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Laboratory testing is part of the physical survey. As an integral part of site investigation, the need for laboratory tests will often dictate the type and frequency of sample to be taken, and will therefore control the method of forming boreholes.
Thus the type of sampling requires a precognition of the soil conditions on site; this has had the effect of leading some writers to recommend at least two stages of field work, with the bulk of laboratory testing being carried out after specific sampling in the second phase of investigation. For routine work such a programme is impractical and rarely used, because of the increases in cost and time that it causes. If two phases of site and laboratory work cannot be included then the investigation must be more carefully planned. With provision for changes during field work, with close engineering supervision and with a knowledge of soil conditions on site based on a first-class desk study, it should be possible to avoid the use of two field investigations.
Soil mechanics, although a -branch of engineering, is often imprecise. Since many problems cannot be solved with accuracy, either as a result of imperfect analytical techniques or complex ground conditions, the use of refined sampling and testing techniques has been questioned. Terzaghi and Peck (1948) have commented ‘ ... On the overwhelming majority of jobs no more than an approximate forecast is needed, and if such a forecast cannot be made by simple means it cannot be made at all’. But is this attitude always justified?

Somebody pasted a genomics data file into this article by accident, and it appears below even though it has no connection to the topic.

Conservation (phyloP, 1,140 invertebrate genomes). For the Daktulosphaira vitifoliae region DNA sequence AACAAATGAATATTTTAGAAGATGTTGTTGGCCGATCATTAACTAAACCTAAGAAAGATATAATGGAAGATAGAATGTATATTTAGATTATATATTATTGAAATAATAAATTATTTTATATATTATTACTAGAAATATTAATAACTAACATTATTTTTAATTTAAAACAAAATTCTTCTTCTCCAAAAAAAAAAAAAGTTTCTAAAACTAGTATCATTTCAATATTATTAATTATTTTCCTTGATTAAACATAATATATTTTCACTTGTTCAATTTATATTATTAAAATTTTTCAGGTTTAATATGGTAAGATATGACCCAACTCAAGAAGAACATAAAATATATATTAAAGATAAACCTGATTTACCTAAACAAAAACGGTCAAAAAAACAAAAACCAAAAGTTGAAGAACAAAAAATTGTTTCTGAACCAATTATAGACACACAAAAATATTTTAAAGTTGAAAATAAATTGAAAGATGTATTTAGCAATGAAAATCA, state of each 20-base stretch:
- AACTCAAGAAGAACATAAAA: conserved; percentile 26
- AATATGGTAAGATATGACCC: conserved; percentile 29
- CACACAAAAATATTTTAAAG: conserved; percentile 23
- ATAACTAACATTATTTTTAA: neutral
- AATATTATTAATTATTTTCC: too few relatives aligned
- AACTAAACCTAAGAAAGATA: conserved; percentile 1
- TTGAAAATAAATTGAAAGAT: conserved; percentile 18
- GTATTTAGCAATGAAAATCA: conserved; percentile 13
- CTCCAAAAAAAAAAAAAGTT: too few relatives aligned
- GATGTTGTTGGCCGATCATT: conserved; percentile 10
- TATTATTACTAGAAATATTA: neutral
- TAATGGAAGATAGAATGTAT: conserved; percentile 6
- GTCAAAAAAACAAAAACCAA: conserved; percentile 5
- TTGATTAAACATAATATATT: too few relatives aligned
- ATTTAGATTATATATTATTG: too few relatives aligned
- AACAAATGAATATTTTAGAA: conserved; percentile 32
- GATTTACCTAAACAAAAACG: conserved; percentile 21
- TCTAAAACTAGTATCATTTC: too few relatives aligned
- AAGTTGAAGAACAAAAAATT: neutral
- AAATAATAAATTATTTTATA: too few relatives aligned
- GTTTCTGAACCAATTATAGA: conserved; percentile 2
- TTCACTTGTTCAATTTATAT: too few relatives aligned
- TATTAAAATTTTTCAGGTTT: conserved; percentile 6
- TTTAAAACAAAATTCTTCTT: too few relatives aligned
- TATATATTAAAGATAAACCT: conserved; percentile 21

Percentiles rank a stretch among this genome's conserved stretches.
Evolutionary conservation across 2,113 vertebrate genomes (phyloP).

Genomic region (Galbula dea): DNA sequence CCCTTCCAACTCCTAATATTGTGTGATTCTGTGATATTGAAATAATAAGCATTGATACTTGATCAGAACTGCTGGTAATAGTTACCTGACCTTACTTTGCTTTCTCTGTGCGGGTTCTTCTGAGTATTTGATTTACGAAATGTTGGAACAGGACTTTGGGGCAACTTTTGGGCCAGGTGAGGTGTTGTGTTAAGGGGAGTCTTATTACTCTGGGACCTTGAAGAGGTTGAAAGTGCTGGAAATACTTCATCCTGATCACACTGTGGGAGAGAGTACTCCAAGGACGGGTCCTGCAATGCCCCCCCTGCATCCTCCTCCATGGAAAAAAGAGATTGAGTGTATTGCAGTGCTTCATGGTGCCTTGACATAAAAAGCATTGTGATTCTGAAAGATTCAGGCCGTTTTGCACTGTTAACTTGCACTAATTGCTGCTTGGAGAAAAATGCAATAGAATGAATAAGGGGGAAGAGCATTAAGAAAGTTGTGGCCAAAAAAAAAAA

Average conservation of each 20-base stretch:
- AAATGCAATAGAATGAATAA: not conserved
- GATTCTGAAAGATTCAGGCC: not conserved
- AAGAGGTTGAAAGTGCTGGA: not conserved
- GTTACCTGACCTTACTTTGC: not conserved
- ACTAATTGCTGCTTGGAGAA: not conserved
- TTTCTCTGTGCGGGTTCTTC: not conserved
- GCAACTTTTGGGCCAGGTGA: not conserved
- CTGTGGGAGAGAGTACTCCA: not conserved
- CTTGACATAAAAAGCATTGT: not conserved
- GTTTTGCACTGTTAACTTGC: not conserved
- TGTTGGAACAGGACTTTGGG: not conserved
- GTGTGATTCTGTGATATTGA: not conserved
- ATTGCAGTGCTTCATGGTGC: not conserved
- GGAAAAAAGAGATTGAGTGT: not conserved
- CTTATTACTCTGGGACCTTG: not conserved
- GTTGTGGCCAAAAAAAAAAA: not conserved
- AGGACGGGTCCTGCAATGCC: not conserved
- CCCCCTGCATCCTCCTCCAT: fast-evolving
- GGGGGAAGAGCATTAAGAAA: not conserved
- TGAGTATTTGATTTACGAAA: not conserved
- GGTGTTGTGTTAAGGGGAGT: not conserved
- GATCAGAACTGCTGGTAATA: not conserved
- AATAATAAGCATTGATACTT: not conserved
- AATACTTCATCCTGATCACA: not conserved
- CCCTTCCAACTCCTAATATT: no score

Certain classes of structure are so costly and the consequences of their failure so serious that, whatever the soil conditions, no effort should be spared in making as accurate a prediction of performance as possible. Where routine jobs are concerned, individual judgement based on low-cost sampling and testing may well suffice in the majority of cases, but such a method has a serious drawback; it does not allow extension of engineering knowledge based on observation and comparison with good quality data. Routine jobs are much more numerous than those for which the cost and time required for accurate and specialist testing can be justified, but can an engineer afford not to develop his experience and can he now afford the consequences of failure? Brunel and Stephenson could do so, for in their day experimental data were almost non-existent in the field of soil mechanics and it could be expected that the almost exclusive use of personal judgement would inevitably lead to some failures. We can no longer enjoy such luxury.
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